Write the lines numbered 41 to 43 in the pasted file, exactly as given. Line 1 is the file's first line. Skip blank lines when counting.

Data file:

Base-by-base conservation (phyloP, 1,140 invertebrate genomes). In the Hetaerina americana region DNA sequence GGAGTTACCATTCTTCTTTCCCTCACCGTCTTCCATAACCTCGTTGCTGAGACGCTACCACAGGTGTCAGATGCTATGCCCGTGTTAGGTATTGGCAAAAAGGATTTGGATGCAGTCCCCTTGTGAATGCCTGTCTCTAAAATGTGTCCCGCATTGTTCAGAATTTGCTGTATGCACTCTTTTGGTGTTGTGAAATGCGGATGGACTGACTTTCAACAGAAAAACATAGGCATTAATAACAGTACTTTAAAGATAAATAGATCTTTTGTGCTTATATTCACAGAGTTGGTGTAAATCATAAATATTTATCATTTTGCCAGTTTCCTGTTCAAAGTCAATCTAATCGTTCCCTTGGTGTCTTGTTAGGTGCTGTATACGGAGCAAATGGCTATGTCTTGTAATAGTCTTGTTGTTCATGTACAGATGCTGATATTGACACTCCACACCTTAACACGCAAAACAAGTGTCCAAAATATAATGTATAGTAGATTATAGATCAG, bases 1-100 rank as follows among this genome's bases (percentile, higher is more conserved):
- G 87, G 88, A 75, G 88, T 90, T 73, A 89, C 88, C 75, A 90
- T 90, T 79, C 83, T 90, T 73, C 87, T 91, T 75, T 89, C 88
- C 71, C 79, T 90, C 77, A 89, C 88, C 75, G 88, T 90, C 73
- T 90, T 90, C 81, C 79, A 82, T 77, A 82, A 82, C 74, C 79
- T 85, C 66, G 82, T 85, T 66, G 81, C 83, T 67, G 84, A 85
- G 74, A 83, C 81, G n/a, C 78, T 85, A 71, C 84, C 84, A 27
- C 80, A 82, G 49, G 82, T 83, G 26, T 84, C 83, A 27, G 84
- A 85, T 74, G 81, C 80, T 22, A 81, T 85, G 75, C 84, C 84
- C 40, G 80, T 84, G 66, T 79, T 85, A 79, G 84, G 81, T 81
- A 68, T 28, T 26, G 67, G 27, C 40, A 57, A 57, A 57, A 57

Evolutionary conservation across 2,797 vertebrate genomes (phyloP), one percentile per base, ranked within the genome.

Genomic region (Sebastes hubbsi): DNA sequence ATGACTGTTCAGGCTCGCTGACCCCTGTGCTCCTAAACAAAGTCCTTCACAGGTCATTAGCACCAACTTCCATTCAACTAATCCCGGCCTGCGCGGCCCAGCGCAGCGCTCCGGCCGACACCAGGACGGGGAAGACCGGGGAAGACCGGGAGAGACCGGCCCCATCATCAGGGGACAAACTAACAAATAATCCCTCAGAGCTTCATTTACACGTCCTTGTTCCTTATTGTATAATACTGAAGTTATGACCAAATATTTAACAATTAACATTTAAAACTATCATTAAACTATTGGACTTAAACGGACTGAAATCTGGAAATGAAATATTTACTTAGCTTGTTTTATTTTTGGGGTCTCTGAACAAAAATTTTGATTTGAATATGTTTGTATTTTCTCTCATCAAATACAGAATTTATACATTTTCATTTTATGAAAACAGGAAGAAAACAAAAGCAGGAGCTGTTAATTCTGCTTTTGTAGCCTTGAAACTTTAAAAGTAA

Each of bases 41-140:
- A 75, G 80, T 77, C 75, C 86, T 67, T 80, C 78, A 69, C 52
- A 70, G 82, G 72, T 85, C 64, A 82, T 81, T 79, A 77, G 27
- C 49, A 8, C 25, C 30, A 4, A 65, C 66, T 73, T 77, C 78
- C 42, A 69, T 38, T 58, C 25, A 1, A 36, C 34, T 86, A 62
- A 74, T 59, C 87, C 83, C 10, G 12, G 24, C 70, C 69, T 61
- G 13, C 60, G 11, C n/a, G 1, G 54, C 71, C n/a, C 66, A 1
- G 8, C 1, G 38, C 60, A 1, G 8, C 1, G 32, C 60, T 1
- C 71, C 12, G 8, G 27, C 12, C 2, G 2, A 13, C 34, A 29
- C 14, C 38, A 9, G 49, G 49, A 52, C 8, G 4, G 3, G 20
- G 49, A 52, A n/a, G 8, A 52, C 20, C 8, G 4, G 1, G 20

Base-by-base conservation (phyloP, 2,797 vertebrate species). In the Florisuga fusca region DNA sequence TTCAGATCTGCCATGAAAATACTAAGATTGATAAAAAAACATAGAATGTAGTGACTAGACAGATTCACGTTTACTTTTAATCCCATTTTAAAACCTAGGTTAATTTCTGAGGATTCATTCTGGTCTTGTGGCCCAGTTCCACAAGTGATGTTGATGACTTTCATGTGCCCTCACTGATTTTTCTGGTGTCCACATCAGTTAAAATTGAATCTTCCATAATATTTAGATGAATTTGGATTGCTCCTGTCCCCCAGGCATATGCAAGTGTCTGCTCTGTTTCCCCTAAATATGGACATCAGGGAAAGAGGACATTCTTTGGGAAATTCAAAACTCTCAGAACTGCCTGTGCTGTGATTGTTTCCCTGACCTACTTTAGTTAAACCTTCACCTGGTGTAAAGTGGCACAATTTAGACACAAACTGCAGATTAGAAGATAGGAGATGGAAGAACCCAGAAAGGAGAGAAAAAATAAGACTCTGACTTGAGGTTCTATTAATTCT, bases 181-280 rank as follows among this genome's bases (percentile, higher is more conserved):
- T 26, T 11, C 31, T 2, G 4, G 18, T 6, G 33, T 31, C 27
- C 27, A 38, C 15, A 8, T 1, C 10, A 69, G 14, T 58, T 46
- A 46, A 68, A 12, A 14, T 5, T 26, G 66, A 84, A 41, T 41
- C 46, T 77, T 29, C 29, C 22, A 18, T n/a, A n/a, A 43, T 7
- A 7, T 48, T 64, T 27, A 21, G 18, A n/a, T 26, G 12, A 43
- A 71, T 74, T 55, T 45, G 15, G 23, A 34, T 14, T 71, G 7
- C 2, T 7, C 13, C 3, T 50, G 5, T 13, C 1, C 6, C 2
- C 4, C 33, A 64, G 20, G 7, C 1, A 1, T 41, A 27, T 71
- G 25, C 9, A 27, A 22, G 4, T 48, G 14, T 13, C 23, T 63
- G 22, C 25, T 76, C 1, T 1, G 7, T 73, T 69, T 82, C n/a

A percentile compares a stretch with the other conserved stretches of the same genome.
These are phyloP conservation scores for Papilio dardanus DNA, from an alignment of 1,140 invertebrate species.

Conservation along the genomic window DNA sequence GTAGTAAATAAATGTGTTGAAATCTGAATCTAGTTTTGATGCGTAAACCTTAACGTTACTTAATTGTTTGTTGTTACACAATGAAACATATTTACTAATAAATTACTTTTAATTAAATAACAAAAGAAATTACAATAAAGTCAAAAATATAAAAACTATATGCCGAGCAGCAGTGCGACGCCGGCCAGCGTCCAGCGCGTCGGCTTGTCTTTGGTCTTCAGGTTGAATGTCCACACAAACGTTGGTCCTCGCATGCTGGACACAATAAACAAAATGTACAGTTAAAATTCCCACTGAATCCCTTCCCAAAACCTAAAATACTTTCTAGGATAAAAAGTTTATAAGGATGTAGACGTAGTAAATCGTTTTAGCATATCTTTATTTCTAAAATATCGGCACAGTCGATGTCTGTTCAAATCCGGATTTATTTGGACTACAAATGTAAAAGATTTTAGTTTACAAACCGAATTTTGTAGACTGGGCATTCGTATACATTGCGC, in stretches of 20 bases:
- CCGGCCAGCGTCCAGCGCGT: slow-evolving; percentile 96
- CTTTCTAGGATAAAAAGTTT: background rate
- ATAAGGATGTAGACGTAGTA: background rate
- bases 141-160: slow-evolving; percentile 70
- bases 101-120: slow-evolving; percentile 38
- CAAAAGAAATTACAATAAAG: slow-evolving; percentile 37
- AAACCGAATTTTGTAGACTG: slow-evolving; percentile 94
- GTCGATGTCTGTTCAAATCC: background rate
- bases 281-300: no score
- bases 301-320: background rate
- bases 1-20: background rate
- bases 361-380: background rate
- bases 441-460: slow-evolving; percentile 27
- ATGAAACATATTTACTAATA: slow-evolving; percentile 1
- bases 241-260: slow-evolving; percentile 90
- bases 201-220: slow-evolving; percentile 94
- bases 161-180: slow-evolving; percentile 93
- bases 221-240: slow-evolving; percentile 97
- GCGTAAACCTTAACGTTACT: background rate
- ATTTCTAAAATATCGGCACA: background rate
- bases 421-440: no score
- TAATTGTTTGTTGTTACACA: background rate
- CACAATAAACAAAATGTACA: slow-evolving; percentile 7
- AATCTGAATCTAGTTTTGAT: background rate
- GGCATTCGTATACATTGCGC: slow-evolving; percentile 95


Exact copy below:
- ATAAGGATGTAGACGTAGTA: background rate
- bases 141-160: slow-evolving; percentile 70
- bases 101-120: slow-evolving; percentile 38